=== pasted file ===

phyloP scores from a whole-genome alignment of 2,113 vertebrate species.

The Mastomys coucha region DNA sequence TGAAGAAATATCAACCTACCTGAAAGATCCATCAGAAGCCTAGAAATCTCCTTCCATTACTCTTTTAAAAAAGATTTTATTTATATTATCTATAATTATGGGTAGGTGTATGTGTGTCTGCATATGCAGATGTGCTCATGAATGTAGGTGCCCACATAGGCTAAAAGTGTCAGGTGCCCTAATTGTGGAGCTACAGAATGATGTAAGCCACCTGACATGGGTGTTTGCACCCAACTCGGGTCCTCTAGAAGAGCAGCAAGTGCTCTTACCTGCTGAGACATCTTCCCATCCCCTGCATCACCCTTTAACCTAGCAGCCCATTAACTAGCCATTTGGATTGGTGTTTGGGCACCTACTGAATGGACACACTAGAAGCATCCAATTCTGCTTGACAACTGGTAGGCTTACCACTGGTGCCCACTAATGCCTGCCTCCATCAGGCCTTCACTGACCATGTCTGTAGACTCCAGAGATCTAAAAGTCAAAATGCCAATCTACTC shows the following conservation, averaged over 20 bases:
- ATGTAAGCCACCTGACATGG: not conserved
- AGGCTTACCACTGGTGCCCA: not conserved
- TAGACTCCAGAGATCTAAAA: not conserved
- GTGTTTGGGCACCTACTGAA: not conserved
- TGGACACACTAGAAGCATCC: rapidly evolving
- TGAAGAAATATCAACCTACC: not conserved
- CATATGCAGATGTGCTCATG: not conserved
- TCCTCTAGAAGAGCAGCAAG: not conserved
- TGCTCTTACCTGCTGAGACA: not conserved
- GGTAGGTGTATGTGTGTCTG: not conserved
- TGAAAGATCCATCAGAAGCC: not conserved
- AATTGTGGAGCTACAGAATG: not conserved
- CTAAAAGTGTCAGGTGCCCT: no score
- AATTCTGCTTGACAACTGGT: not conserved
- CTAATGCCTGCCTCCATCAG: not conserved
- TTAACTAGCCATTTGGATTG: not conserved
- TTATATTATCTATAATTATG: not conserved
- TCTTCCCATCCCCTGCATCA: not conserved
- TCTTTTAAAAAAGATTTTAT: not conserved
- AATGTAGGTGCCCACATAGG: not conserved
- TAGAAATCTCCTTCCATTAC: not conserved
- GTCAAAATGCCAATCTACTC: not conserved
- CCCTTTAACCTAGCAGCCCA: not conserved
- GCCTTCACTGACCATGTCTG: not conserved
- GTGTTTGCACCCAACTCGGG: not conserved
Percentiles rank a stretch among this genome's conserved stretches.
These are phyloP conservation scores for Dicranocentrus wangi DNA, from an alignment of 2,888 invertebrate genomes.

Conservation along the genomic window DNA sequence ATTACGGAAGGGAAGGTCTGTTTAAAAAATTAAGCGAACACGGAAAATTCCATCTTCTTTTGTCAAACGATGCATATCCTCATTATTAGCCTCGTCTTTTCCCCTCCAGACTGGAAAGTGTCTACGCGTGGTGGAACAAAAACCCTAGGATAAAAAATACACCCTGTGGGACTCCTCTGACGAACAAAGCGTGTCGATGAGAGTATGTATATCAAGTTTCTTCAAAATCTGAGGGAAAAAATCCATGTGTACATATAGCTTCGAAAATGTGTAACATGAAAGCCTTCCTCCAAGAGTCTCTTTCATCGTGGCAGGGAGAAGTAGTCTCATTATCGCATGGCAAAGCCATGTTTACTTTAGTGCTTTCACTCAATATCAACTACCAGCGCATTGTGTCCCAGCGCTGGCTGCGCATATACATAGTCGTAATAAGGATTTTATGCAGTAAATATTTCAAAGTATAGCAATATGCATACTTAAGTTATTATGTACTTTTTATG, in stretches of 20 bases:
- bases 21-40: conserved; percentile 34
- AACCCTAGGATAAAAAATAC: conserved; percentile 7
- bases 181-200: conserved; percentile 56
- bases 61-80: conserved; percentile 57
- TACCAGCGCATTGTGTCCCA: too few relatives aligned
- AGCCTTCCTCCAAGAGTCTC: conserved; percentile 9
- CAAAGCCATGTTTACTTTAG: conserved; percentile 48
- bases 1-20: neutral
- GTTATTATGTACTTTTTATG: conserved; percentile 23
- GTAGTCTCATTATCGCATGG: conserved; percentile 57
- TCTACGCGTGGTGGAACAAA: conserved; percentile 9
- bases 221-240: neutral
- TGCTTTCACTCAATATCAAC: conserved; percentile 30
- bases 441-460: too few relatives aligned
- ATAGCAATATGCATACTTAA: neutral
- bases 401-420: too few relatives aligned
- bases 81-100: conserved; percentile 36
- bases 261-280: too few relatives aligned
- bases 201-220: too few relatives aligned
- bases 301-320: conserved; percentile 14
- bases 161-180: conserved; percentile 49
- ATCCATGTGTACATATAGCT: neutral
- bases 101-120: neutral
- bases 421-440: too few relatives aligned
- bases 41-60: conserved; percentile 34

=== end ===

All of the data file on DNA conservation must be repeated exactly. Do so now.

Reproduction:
phyloP scores from a whole-genome alignment of 2,113 vertebrate species.

The Mastomys coucha region DNA sequence TGAAGAAATATCAACCTACCTGAAAGATCCATCAGAAGCCTAGAAATCTCCTTCCATTACTCTTTTAAAAAAGATTTTATTTATATTATCTATAATTATGGGTAGGTGTATGTGTGTCTGCATATGCAGATGTGCTCATGAATGTAGGTGCCCACATAGGCTAAAAGTGTCAGGTGCCCTAATTGTGGAGCTACAGAATGATGTAAGCCACCTGACATGGGTGTTTGCACCCAACTCGGGTCCTCTAGAAGAGCAGCAAGTGCTCTTACCTGCTGAGACATCTTCCCATCCCCTGCATCACCCTTTAACCTAGCAGCCCATTAACTAGCCATTTGGATTGGTGTTTGGGCACCTACTGAATGGACACACTAGAAGCATCCAATTCTGCTTGACAACTGGTAGGCTTACCACTGGTGCCCACTAATGCCTGCCTCCATCAGGCCTTCACTGACCATGTCTGTAGACTCCAGAGATCTAAAAGTCAAAATGCCAATCTACTC shows the following conservation, averaged over 20 bases:
- ATGTAAGCCACCTGACATGG: not conserved
- AGGCTTACCACTGGTGCCCA: not conserved
- TAGACTCCAGAGATCTAAAA: not conserved
- GTGTTTGGGCACCTACTGAA: not conserved
- TGGACACACTAGAAGCATCC: rapidly evolving
- TGAAGAAATATCAACCTACC: not conserved
- CATATGCAGATGTGCTCATG: not conserved
- TCCTCTAGAAGAGCAGCAAG: not conserved
- TGCTCTTACCTGCTGAGACA: not conserved
- GGTAGGTGTATGTGTGTCTG: not conserved
- TGAAAGATCCATCAGAAGCC: not conserved
- AATTGTGGAGCTACAGAATG: not conserved
- CTAAAAGTGTCAGGTGCCCT: no score
- AATTCTGCTTGACAACTGGT: not conserved
- CTAATGCCTGCCTCCATCAG: not conserved
- TTAACTAGCCATTTGGATTG: not conserved
- TTATATTATCTATAATTATG: not conserved
- TCTTCCCATCCCCTGCATCA: not conserved
- TCTTTTAAAAAAGATTTTAT: not conserved
- AATGTAGGTGCCCACATAGG: not conserved
- TAGAAATCTCCTTCCATTAC: not conserved
- GTCAAAATGCCAATCTACTC: not conserved
- CCCTTTAACCTAGCAGCCCA: not conserved
- GCCTTCACTGACCATGTCTG: not conserved
- GTGTTTGCACCCAACTCGGG: not conserved
Percentiles rank a stretch among this genome's conserved stretches.
These are phyloP conservation scores for Dicranocentrus wangi DNA, from an alignment of 2,888 invertebrate genomes.

Conservation along the genomic window DNA sequence ATTACGGAAGGGAAGGTCTGTTTAAAAAATTAAGCGAACACGGAAAATTCCATCTTCTTTTGTCAAACGATGCATATCCTCATTATTAGCCTCGTCTTTTCCCCTCCAGACTGGAAAGTGTCTACGCGTGGTGGAACAAAAACCCTAGGATAAAAAATACACCCTGTGGGACTCCTCTGACGAACAAAGCGTGTCGATGAGAGTATGTATATCAAGTTTCTTCAAAATCTGAGGGAAAAAATCCATGTGTACATATAGCTTCGAAAATGTGTAACATGAAAGCCTTCCTCCAAGAGTCTCTTTCATCGTGGCAGGGAGAAGTAGTCTCATTATCGCATGGCAAAGCCATGTTTACTTTAGTGCTTTCACTCAATATCAACTACCAGCGCATTGTGTCCCAGCGCTGGCTGCGCATATACATAGTCGTAATAAGGATTTTATGCAGTAAATATTTCAAAGTATAGCAATATGCATACTTAAGTTATTATGTACTTTTTATG, in stretches of 20 bases:
- bases 21-40: conserved; percentile 34
- AACCCTAGGATAAAAAATAC: conserved; percentile 7
- bases 181-200: conserved; percentile 56
- bases 61-80: conserved; percentile 57
- TACCAGCGCATTGTGTCCCA: too few relatives aligned
- AGCCTTCCTCCAAGAGTCTC: conserved; percentile 9
- CAAAGCCATGTTTACTTTAG: conserved; percentile 48
- bases 1-20: neutral
- GTTATTATGTACTTTTTATG: conserved; percentile 23
- GTAGTCTCATTATCGCATGG: conserved; percentile 57
- TCTACGCGTGGTGGAACAAA: conserved; percentile 9
- bases 221-240: neutral
- TGCTTTCACTCAATATCAAC: conserved; percentile 30
- bases 441-460: too few relatives aligned
- ATAGCAATATGCATACTTAA: neutral
- bases 401-420: too few relatives aligned
- bases 81-100: conserved; percentile 36
- bases 261-280: too few relatives aligned
- bases 201-220: too few relatives aligned
- bases 301-320: conserved; percentile 14
- bases 161-180: conserved; percentile 49
- ATCCATGTGTACATATAGCT: neutral
- bases 101-120: neutral
- bases 421-440: too few relatives aligned
- bases 41-60: conserved; percentile 34